Fleet-Wide Safety Strategies
In this section, learn how to:
- Create a Proactive (vs. Reactive) Strategy
- Invest in Truck Safety Technology
- Establish Weigh Station Bypass Eligibility
- Build a Safety Culture
- Measure Truck Safety Performance
For many fleets, standard driver safety training, and written policies are the only safety strategies implemented due to a lack of budgets and resources. Only less than 25 percent of fleets expand on their program and incorporate complementary solutions like safety benchmarking, company culture, and advanced safety technologies.
However, the foundation of any effective safety strategy must include:
- Written driver policies
- Driver safety training
- Vehicle maintenance schedules
- Safety culture initiatives
- Safety equipment and technology
With these basics in mind, here are some essential safety strategies to leverage from a fleet management point of view.
Create a Proactive (vs. Reactive) Strategy
Fleets are better positioned to keep drivers safe and reduce costs by shifting their safety initiatives from reactive to proactive. Reactionary safety initiatives typically:
- Lack effective communication tools to prepare drivers for road risks.
- Overlook fleet-wide safety culture.
- Underinvest in safety technologies.
- Have minimal data to support incident investigations, insurance claims, and proactive safety planning.
- Focus on negative reinforcement when it comes to driver training.
Proactive fleets prioritize visibility into driver behaviors, often through technologies such as dash cams and driver behavior telematics. This helps fleets understand where and why incidents occur and develop communication systems and strategies that keep drivers prepared and reduce future risks.
Invest in Truck Safety Technology
Leading fleets understand that safety technology investments are crucial to a proactive strategy that reduces incident rates and delivers ROI. Data is central to modern safety technologies, using information from dashcams, ELDs, and other sensors to understand how trucks are operated. From there, data analysis and visualization software help fleets unpack this data and find patterns — for example, locations prone to speeding or high-risk customer yards.
Safety management personnel can then use insights to make more informed safety decisions and reduce risks. For many fleets, this means using in-cab alerts and driver coaching systems, such as Drivewyze Safety+, to support drivers before an incident occurs.
Fleet safety technologies can also have responsive functions, minimizing damage and loss when a risk is already occurring. These tools include collision avoidance and mitigation systems that autonomously control vehicles, as well as fatigue monitoring and distracted driver systems.
7 Common Fleet Safety Technologies
- Electronic logging devices (ELDs)
- Driver behaviour telematics systems
- Data analysis and visualization software
- In-cab alerting and coaching systems
- Fatigue monitoring and distracted driver systems
- Collision avoidance and mitigation systems
Establish Weigh Station Bypass Eligibility
Weigh station bypass eligibility is often associated with driver efficiency and cost savings due to reduced fuel consumption and downtime. However, a bypass program also has safety benefits, helping fleets:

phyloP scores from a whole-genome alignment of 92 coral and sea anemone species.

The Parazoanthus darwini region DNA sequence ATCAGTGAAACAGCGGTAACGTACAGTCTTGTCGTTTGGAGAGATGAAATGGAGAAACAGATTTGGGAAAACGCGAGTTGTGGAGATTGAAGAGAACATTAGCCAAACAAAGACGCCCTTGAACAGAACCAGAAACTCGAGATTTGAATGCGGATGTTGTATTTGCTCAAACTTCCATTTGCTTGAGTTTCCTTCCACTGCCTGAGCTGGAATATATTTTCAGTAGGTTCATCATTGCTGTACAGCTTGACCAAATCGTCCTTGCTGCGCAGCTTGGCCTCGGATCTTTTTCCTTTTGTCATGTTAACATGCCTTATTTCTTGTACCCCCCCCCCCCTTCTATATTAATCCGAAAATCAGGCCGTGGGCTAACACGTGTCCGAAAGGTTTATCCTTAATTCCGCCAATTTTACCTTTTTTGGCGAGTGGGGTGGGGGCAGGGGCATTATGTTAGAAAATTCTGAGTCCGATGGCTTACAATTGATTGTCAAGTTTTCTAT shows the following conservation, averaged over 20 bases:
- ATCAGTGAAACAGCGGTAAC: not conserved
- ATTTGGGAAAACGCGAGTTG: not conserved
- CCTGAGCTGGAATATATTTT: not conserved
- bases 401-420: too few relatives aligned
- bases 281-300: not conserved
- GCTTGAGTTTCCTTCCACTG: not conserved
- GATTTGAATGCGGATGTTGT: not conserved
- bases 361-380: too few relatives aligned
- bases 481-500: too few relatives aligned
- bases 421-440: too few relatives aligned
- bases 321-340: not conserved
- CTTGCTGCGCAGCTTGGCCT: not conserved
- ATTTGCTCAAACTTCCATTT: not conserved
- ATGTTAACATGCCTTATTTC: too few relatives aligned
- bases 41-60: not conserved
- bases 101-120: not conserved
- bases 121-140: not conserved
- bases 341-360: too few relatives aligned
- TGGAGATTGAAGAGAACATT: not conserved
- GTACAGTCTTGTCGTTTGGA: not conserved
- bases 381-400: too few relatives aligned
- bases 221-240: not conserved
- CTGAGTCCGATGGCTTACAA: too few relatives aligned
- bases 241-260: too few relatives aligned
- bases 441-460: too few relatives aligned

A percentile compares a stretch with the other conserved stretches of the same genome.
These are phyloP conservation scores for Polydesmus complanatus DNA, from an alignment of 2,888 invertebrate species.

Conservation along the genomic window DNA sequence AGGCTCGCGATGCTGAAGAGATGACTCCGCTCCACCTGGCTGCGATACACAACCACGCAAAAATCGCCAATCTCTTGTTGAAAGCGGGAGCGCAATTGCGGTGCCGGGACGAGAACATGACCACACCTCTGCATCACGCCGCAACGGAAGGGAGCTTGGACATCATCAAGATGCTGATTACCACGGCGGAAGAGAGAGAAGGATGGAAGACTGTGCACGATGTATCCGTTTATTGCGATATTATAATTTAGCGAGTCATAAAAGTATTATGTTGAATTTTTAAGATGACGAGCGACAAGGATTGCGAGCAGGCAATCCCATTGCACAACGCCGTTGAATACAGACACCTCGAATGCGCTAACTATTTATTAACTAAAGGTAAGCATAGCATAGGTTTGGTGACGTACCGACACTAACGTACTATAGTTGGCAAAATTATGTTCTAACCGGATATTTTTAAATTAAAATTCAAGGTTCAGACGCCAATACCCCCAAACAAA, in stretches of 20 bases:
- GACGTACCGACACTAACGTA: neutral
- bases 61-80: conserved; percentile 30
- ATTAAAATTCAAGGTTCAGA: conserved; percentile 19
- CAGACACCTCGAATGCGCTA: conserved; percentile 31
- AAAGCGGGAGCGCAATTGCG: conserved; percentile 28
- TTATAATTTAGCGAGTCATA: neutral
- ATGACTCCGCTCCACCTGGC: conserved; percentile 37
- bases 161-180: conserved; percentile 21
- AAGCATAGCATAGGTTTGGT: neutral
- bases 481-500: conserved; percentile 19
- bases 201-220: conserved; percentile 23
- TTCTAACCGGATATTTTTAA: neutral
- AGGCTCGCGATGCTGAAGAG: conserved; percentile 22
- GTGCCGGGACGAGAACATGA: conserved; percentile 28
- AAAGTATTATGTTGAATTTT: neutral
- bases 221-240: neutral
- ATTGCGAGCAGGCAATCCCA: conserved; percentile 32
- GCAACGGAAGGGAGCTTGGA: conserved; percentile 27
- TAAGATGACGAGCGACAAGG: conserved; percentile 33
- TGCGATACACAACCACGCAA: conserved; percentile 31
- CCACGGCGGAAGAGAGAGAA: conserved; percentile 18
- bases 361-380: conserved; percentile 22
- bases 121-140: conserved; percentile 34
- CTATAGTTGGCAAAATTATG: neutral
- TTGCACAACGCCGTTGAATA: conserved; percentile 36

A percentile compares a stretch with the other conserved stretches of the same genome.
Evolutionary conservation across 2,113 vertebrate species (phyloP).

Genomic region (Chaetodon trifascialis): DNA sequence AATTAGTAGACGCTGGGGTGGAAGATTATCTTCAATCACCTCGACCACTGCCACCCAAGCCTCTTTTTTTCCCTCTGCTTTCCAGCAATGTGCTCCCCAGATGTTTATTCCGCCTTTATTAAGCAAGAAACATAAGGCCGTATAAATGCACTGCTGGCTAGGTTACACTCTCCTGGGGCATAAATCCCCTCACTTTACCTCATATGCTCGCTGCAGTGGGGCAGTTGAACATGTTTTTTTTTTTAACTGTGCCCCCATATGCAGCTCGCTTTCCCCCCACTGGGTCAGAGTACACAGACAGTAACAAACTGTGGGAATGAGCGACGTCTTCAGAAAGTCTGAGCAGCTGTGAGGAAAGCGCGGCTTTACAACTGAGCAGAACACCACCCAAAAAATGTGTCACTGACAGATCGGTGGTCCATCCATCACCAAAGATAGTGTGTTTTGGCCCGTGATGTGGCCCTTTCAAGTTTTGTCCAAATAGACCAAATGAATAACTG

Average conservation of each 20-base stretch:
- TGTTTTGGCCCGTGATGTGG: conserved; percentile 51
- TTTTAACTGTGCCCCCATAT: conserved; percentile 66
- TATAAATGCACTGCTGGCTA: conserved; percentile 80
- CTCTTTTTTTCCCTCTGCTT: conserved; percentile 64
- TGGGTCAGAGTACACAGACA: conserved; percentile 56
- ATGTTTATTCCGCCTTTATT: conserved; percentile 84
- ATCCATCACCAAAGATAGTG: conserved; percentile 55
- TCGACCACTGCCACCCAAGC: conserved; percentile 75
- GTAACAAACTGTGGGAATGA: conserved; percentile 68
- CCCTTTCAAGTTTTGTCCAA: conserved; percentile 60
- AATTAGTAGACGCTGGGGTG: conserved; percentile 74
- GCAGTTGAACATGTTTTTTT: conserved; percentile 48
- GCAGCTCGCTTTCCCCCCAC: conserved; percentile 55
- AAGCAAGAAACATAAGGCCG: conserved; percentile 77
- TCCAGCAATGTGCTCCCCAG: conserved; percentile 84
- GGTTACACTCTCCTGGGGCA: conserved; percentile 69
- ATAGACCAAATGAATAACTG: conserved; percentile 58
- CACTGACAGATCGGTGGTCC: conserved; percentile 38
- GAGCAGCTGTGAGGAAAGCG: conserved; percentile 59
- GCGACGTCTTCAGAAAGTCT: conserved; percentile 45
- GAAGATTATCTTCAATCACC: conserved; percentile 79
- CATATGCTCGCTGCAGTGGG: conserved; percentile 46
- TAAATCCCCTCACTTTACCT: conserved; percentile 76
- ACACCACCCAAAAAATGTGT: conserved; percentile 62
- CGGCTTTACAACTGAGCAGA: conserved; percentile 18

- Avoid the safety risks associated with entering weigh stations, including merging, exiting, and navigating congestion.
- Reduce weigh station shutdowns due to congestion, which can jeopardize truck safety and put everyone on the road at risk.
- Prevent safety score penalties caused by illegal bypassing.
Fleets can maximize the safety benefits of weigh station bypassing by using a transponder-free service, which doesn’t require drivers to be in a specific lane to function.
“The drivers who run our out-of-state (intermodal) trucks love Drivewyze because it allows them to stay on the road making money. It’s easy for them to use because it’s loaded on their tablets, and it works in the background. They don’t have to do anything except turn on their tablets. Plus, there’s no transponder for us to keep track of.”Karol Smith, Safety Manager, BarOle Trucking
Build Safety Culture
Safety strategies are more effective when integrated into the fleet culture. Fleets can accomplish this by incentivizing safe driving, either by gamifying safety accomplishments or offering drivers reimbursement, certifications, time off, additional training, and priority routes in exchange for safe driving behavior. This facilitates positive reinforcement, improving driver attitudes toward fleet safety and training.
Safety culture is also built by creating safety policies and procedures across different departments — not just drivers. For example, fleets can develop safety policies for personnel operating in and around company facilities, whether or not they operate vehicles. Cybersecurity and digital safety strategies can be established for office and technology workers. HR departments can also work on finding new opportunities to reinforce safety culture, such as organizing safety events or gathering employee feedback.
Measure Truck Safety Performance
Effective safety strategies continuously evolve, measuring performance over time and adapting accordingly. Every fleet has unique safety requirements, strengths, and weaknesses. Some common safety metrics to track include:
- Training completion rates
- Training and driver test scores
- Incident rates
- Incident types and severity
- Driver speed
- High-incident areas
Technologies such as driver behavior telematics are typically required to monitor and analyze this data both accurately and efficiently.
Key Metrics to Measure Truck Safety
- Training completion rates
- Training scores
- Incident rates
- Incident types
- Driver speed
- High-incident areas
Truck Driver Safety Tips for Written Policies and Training
Any fleet safety strategy starts with a written safety policy. As a minimum, all written safety policies should include guidelines around the following for drivers:
- Basic equipment
- Stopping distances
- Blind spots
- Turns and lane changes
- Seat belts
- Pre- and post-trip vehicle inspections
- Customer yard protocols
- Hours of service, rest, and fatigue